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The effects of a dialogue-based intervention to promote psychosocial well-being after stroke: a randomized controlled trial

Bragstad, L. K., Hjelle, E. G., Zucknick, M., Sveen, U., Thommessen, B., Bronken, B. A., Martinsen, R., Kitzmüller, G., Mangset, M., Kvigne, K. J., Hilari, K. ORCID: 0000-0003-2091-4849, Lightbody, C. E. and Kirkevold, M. (2020). The effects of a dialogue-based intervention to promote psychosocial well-being after stroke: a randomized controlled trial. Clinical Rehabilitation, doi: 10.1177/0269215520929737

Abstract

Objective:
To evaluate the effect of a dialogue-based intervention targeting psychosocial well-being at 12 months post-stroke.

Design:
Multicenter, prospective, randomized, assessor-blinded, controlled trial with two parallel groups.

Setting:
Community.

Subjects:
Three-hundred and twenty-two adults (⩾18 years) with stroke within the last four weeks were randomly allocated into intervention group (n = 166) or control group (n = 156).

Interventions:
The intervention group received a dialogue-based intervention to promote psychosocial well-being, comprising eight individual 1–1½ hour sessions delivered during the first six months post-stroke.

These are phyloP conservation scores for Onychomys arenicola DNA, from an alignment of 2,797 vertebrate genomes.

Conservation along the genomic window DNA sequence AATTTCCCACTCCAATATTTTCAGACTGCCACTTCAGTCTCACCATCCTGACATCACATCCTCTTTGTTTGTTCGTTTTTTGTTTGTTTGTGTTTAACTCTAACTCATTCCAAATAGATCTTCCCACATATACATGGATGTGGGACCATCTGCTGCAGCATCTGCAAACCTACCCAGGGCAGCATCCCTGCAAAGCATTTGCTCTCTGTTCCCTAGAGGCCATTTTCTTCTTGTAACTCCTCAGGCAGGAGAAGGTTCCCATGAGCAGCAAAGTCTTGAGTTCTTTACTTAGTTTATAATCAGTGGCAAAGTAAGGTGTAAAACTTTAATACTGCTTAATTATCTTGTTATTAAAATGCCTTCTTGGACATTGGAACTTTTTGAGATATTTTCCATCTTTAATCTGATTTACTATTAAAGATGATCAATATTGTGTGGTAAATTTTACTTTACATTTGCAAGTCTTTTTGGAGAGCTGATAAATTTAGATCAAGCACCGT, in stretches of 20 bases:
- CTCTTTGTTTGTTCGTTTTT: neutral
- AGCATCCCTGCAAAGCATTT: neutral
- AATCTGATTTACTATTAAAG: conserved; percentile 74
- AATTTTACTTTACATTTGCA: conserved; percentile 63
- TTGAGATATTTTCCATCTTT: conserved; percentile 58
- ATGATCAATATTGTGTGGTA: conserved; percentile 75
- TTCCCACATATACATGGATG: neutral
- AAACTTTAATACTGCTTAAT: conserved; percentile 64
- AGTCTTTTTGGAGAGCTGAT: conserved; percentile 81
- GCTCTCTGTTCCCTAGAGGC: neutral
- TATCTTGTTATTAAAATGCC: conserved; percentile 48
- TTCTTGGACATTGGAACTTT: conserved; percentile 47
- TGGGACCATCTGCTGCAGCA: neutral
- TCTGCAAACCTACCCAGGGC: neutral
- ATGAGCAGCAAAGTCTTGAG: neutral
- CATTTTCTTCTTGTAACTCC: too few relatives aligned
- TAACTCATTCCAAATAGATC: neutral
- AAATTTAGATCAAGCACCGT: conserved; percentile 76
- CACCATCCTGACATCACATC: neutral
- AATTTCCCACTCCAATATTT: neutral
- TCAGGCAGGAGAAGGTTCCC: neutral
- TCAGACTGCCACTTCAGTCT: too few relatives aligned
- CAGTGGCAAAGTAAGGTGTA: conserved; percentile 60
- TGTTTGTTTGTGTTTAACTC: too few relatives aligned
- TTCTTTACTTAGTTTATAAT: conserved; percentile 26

Main measures:
The primary outcome measure was the General Health Questionnaire-28 (GHQ-28). Secondary outcome measures included the Stroke and Aphasia Quality of Life Scale-39g, the Sense of Coherence scale, and the Yale Brown single-item questionnaire.

Results:
The mean (SD) age of the participants was 66.8 (12.1) years in the intervention group and 65.7 (13.3) years in the control group. At 12 months post-stroke, the mean (SE) GHQ-28 score was 20.6 (0.84) in the intervention group and 19.9 (0.85) in the control group. There were no between-group differences in psychosocial well-being at 12 months post-stroke (mean difference: −0.74, 95% confidence interval (CI): −3.08, 1.60). The secondary outcomes showed no statistically significant between-group difference in health-related quality of life, sense of coherence, or depression at 12 months.

Conclusion:
The results of this trial did not demonstrate lower levels of emotional distress and anxiety or higher levels of health-related quality of life in the intervention group (dialogue-based intervention) as compared to the control group (usual care) at 12 months post-stroke.

Publication Type: Article
Additional Information: https://creativecommons.org/licenses/by/4.0/This article is distributed under the terms of the Creative Commons Attribution 4.0 License (https://creativecommons.org/licenses/by/4.0/) which permits any use, reproduction and distribution of the work without further permission provided the original work is attributed as specified on the SAGE and Open Access page (https://us.sagepub.com/en-us/nam/open-access-at-sage).
Publisher Keywords: Stroke, rehabilitation, randomized controlled trial, sense of coherence, psychosocial support systems
Subjects: B Philosophy. Psychology. Religion > BF Psychology
P Language and Literature > P Philology. Linguistics
R Medicine > RC Internal medicine > RC0321 Neuroscience. Biological psychiatry. Neuropsychiatry
Departments: School of Health Sciences > Language & Communication Science
Date Deposited: 11 Jun 2020 13:50
URI: https://openaccess.city.ac.uk/id/eprint/24341
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